Konstantin Slavin from University of Illinois Chicago discussed mechanisms of DBS for treatment of epilepsy. He mentioned early research on cerebellar stimulation for epilepsy and reviewed clinical trial data from NeuroPace’s RNS device and Medtronic’s SANTE trial. Slavin observed DBS-induced GABA inhibitory post synaptic potentials and enhanced slow after-hyperpolarization. He suggested that there might be more than one mechanism involved and proposed that treatments be tailored for the individual epilepsy patient.
Kelly Foote from University of Florida described his and other institutions’ efforts at reverse engineering the brain. He likened action potentials to binary computer code, whereas aggregate signals like local field potentials or EEGs were analogous to high-level computer languages. Foote also stressed the importance of topography in analyzing DBS mechanisms, noting that when you stimulate axons you get an increase in neuronal activity whereas stimulating cell bodies does not achieve that effect. Addressing the apparent conflict that stimulation of STN—with its plethora of cell bodies—produces the most robust beta suppression, he suggested that perhaps the highest concentration of fibers is what’s important and that stimulating at boundary areas might be most fruitful.
Foote described his lab’s use of the NeuroPace RNS device to record LFPs after stimulation of individuals with Tourette’s syndrome. Looking for neural correlates of the premonitory urge that precedes a Tourette’s tic—referred to as a”psychic itch” by some patients—Foote discovered a change in activity in the central medial thalamus about three seconds prior to the tic that acted as a biomarker. Increased thalamic gamma correlated with tic suppression, whether voluntary or induced by stimulation. Subjects reported a sense of calm that accompanied the tic suppression. A scheduled regimen of 16 seconds on 120 seconds off produced good results, causing Foote to speculate that continuous stimulation might be disruptive, while burst stimulation might be more effective.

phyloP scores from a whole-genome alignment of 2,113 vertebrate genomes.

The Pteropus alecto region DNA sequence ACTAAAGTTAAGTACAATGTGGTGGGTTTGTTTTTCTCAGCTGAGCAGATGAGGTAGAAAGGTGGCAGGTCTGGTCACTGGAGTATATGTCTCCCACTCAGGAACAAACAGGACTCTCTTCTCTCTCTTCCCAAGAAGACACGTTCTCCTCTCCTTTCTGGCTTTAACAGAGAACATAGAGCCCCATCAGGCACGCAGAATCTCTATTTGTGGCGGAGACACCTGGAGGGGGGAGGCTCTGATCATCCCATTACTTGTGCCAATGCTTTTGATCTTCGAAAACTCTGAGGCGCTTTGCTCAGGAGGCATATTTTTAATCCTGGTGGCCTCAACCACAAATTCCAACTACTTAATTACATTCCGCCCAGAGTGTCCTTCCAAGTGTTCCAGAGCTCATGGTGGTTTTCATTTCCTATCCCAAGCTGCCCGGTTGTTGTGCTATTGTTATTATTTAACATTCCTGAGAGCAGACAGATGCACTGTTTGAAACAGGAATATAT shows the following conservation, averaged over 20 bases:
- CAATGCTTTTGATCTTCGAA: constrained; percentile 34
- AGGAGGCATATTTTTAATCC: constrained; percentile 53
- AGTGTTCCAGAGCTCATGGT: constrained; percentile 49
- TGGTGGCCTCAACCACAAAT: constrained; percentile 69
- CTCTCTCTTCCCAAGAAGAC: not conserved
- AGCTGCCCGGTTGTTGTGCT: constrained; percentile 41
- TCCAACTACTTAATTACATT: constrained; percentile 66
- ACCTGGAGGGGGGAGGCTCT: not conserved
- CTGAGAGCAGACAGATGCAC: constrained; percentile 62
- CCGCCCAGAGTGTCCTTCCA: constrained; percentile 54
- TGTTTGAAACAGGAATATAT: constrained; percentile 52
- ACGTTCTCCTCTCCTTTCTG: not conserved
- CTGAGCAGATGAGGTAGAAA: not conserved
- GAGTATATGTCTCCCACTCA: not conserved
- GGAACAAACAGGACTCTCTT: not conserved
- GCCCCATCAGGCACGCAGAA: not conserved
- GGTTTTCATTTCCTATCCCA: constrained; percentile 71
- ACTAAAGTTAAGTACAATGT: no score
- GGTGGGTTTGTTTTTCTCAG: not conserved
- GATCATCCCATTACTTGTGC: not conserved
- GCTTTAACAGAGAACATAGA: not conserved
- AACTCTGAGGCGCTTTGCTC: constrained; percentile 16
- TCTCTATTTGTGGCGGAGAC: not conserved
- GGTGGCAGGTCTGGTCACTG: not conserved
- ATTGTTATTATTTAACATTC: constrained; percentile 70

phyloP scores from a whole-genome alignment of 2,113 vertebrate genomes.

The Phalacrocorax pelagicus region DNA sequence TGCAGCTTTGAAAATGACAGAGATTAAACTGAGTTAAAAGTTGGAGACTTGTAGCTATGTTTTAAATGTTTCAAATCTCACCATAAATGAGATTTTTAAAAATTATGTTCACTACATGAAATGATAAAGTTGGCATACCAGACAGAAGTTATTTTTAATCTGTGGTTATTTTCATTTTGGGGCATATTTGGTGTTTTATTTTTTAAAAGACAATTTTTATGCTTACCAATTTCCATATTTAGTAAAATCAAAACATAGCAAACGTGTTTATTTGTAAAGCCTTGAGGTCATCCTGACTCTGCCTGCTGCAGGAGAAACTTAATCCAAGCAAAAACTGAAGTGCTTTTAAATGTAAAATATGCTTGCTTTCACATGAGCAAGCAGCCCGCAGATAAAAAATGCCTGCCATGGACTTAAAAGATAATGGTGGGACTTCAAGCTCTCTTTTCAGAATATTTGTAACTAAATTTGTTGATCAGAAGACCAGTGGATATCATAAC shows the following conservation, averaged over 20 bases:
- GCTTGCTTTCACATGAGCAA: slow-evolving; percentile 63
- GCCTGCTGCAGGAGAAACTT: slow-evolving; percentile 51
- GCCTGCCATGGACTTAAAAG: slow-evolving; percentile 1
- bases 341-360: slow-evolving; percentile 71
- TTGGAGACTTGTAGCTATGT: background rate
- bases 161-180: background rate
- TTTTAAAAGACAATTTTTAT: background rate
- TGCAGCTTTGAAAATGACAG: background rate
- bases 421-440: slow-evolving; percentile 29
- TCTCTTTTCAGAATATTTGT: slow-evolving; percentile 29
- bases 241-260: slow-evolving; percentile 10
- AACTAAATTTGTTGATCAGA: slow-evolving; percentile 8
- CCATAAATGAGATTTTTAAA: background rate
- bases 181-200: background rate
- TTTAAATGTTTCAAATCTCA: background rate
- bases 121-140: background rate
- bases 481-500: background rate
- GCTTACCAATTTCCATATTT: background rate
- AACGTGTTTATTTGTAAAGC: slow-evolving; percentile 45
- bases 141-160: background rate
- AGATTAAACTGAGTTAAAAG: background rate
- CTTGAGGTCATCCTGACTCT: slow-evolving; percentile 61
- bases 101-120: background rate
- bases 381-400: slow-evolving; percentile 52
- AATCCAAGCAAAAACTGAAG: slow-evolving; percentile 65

Kendall Lee from Mayo Clinic described his institution’s use of the Harmoni device to study neurotransmitter/DBS interactions [NBR Nov13 p1]. He believes that high-frequency stimulation increases calcium ion concentration in astrocytes, which is the source of DBS-evoked glutamate. Glutamate depolarizes neurons and abolishes network oscillations.
Cameron McIntyre from Case Western Reserve University described efforts he and Helen Mayberg of Emory University have undertaken to compare and contrast the difference between therapeutic and non-therapeutic stimulation of individuals with depression. It’s not where you put the electrode, but the selection of stimulation parameters that is most important in driving the right pathways, he said.
Andres Lozano from the University of Toronto summarized his Phase II study of 40 patients with Alzheimer’s disease using DBS of the fornix. The goal is to change the structure of the circuits, not just neural activity, he said. His team has found a three-fold increase in neurogenesis after stimulation. Lozano is also working with pulsed ultrasound and after stimulation of 30 patients the results look like those from pallidotomy, he said.Tweet